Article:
To solve the Israeli-Palestinian conflict: First confront Iran 

To solve the Israeli-Palestinian conflict: First confront Iran 

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For too long, a two-state solution has been a panacea for peace in the Middle East. But it will never come about until diplomats and politicians address the real reason why the region remains in chaos: the destabilizing role Iran and its proxies play.  

As the Israel-Hamas war enters its fourth month, the more clear it is that the brutality of the Oct. 7 attacks was itself a strategy. Iran trained and funded Hamas  with the mission to refocus global attention on the Israeli-Palestinian conflict. The barbaric pogrom, which Hamas fighters documented with GoPro cameras, was designed not only to terrorize Israelis, but to trigger a devastating Israeli invasion against Hamas in Gaza, replete with civilian casualties. 

Then could the images of Palestinian victims rouse the “Arab Street” and estrange rulers of the Sunni states in the Levant and Gulf from the emerging security structure that would be led by the U.S. and include Israel.  

It’s no coincidence that Iran-backed Houthi rebels from Yemen tried to attack shipping vessels in the Red Sea before the U.S. military put down the assault.   

It’s time for the world to confront what — and who — is behind this crisis. Leadership from the United States must take four immediate steps to counter the growing unity of Iran’s allies before it is too late to find any solution.  

First, build a coalition of Western and Arab partners to support using economic and military pressure against Iran and its proxies with a zero-tolerance level for their attacks. 

Second, American foreign policy must express unequivocal opposition to Islamist extremism in all its forms and highlight the leadership of Islamist Ra’am Party Chairman MK Mansour Abbas, who calls on armed Palestinian factions to demilitarize and establish a Palestinian state through non-violent means.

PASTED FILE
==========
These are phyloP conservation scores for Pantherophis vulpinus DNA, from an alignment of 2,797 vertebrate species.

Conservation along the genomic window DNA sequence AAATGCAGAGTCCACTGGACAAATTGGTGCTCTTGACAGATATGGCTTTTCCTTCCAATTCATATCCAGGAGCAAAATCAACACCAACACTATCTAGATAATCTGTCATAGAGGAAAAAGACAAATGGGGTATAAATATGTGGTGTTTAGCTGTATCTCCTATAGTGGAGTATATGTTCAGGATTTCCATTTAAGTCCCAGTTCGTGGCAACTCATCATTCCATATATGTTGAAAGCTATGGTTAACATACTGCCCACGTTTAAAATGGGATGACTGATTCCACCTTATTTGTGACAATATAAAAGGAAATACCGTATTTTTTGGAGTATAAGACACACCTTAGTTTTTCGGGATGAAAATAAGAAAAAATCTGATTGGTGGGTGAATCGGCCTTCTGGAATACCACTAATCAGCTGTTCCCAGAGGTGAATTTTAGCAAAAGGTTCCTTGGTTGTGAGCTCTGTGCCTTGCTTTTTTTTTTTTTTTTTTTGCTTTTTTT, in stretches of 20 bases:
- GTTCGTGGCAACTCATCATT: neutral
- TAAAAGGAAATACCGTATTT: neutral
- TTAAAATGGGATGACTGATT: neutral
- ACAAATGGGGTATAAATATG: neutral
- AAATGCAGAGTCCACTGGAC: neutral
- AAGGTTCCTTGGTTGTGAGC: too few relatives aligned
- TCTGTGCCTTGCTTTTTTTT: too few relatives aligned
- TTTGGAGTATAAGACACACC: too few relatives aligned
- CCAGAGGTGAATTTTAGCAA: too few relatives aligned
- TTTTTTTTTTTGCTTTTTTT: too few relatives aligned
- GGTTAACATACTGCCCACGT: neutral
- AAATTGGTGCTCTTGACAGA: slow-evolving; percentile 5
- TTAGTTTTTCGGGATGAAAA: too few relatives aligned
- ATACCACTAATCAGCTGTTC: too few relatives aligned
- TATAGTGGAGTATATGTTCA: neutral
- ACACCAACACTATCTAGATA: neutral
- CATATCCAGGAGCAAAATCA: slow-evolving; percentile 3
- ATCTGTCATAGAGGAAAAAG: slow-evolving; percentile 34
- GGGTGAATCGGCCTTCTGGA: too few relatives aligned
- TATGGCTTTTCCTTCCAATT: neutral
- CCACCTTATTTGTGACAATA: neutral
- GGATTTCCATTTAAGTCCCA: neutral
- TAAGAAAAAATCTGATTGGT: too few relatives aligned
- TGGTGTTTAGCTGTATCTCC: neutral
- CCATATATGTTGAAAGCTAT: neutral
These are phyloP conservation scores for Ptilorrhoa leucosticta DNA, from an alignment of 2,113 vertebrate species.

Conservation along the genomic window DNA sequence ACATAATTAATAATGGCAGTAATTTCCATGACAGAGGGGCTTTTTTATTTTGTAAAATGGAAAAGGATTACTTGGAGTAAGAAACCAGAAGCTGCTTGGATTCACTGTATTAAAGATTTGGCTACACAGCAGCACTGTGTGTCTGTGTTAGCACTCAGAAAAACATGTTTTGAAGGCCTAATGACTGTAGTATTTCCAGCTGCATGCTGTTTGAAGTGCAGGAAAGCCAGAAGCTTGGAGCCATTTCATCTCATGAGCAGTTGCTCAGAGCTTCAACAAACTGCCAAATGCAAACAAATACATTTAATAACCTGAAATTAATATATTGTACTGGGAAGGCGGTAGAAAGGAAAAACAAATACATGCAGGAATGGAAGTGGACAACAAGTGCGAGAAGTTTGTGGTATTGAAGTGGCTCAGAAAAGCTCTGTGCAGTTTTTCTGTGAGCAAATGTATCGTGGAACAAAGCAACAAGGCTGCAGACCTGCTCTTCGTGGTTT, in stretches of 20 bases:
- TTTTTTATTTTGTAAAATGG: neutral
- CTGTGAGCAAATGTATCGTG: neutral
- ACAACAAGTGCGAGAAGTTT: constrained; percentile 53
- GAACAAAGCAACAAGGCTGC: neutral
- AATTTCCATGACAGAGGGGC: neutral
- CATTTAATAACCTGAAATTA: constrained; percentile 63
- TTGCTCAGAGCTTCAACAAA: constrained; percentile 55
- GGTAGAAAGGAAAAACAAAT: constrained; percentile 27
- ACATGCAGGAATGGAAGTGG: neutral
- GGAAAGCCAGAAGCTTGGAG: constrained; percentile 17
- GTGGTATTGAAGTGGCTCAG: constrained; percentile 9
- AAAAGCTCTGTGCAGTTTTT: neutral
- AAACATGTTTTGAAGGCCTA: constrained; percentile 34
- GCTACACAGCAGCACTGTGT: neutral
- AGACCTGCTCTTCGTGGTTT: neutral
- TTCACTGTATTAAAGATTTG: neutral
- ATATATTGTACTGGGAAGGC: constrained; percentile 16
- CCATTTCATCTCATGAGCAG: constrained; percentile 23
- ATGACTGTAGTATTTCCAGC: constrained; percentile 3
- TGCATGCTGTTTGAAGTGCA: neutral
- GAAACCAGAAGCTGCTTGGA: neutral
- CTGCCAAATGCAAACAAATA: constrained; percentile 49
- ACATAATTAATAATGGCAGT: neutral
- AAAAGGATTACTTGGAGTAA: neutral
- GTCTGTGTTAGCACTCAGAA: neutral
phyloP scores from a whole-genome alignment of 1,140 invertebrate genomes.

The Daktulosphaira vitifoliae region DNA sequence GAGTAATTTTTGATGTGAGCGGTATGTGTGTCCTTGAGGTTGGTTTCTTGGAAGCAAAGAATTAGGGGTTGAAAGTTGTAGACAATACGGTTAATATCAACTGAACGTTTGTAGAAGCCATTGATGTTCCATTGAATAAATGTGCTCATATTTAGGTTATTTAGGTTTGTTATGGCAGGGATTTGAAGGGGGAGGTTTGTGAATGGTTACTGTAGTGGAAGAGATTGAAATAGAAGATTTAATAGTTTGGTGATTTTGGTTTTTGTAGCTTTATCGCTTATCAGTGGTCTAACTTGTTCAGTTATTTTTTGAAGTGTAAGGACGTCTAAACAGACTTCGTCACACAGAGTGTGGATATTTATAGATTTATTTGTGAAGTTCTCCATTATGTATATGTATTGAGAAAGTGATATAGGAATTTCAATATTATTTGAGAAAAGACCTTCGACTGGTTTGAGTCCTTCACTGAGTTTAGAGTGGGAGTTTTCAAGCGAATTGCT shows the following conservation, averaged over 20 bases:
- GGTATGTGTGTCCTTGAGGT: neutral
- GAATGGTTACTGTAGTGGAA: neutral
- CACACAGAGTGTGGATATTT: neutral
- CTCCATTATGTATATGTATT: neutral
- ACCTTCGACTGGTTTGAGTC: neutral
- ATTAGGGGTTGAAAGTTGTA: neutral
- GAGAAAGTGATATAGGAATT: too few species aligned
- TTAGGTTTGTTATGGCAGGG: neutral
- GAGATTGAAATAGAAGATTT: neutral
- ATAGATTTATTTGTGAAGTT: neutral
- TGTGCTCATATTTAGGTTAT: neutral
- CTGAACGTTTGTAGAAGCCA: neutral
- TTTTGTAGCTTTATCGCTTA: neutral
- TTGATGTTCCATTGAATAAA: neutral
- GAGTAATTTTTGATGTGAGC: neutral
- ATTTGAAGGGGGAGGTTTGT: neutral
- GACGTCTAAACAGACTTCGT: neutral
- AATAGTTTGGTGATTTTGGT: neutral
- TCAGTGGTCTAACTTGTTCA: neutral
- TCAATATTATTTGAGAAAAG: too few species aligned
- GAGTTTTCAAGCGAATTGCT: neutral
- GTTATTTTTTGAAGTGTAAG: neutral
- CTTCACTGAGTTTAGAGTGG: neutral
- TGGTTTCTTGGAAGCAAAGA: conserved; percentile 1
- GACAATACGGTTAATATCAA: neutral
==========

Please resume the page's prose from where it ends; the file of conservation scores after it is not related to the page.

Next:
Third, form an international coalition to rebuild Gaza and invest in the West Bank that includes Egypt, Saudi Arabia, UAE, Morocco, Bahrain and Jordan. This group would provide aid and security to civilians, build infrastructure, develop the economy and create a global front against Iranian subversion, thus substantiating a brighter vision for Palestinians. 

Fourth, initiate a diplomatic campaign to expand the Comprehensive Security Integration and Prosperity Agreement with Bahrain to encourage other members of the coalition to participate in rebuilding Gaza. This agreement enhances deterrence by formalizing U.S. Central Command integration of the region’s air and missile defense systems, facilitating intelligence sharing increasing maritime security awareness, and expediting trade with the U.S.  

These U.S. leadership actions would protect the emerging security architecture of the Middle East and deploying coalition personnel and resources to Gaza and the West Bank would demonstrate to the Arab world that Palestinians are being offered a pathway to an independent and dignified future. 

Many, including the Biden administration, have proffered a revamped Palestinian Authority (PA) as the best option to lead Palestinians into the future. Israeli Prime Minister Netanyahu has rejected this option — at least for now. 

But even our own government understands why putting the current Palestinian Authority back in charge is risky. Congress, in passing the Taylor Force Act, found that the PA rewards terror through their “Pay for Slay” Ministries, and even compensates the Hamas killers, pursuant to law.  

This doesn’t mean the two-state solution is impossible, but it does demand a realistic assessment of its current viability given Iranian opposition to a moderate Palestinian leadership that could actually make peace. The first step towards a revamped PA must be the elimination of “Pay for Slay” replaced by a Palestinian welfare system based on economic factors, not rewards for terrorist acts against Israel. 

Keeping Arab public opinion inflamed against Israel and the U.S. is a strategic asset that Iran cannot squander. Iran needs the Gaza war conflict to persist, no matter the cost. 

The only hope for resolving the Israeli-Palestinian conflict lies through building a coalition to neutralize Iran and its dedicated obstruction of a two-state solution. Especially now, as Iran progresses towards a nuclear capability, the urgency for the U.S. to act builds by the hour. 

Sander Gerber and Robert Wexler are members of the U.S. State Department’s Middle East Partnership for Peace Act (MEPPA) advisory board. Wexler is president of the S. Daniel Abraham Center for Middle East Peace and was a Democratic member of Congress from Florida (1997-2010). Gerber is a former vice chairman of the Woodrow Wilson International Center for Scholars. 

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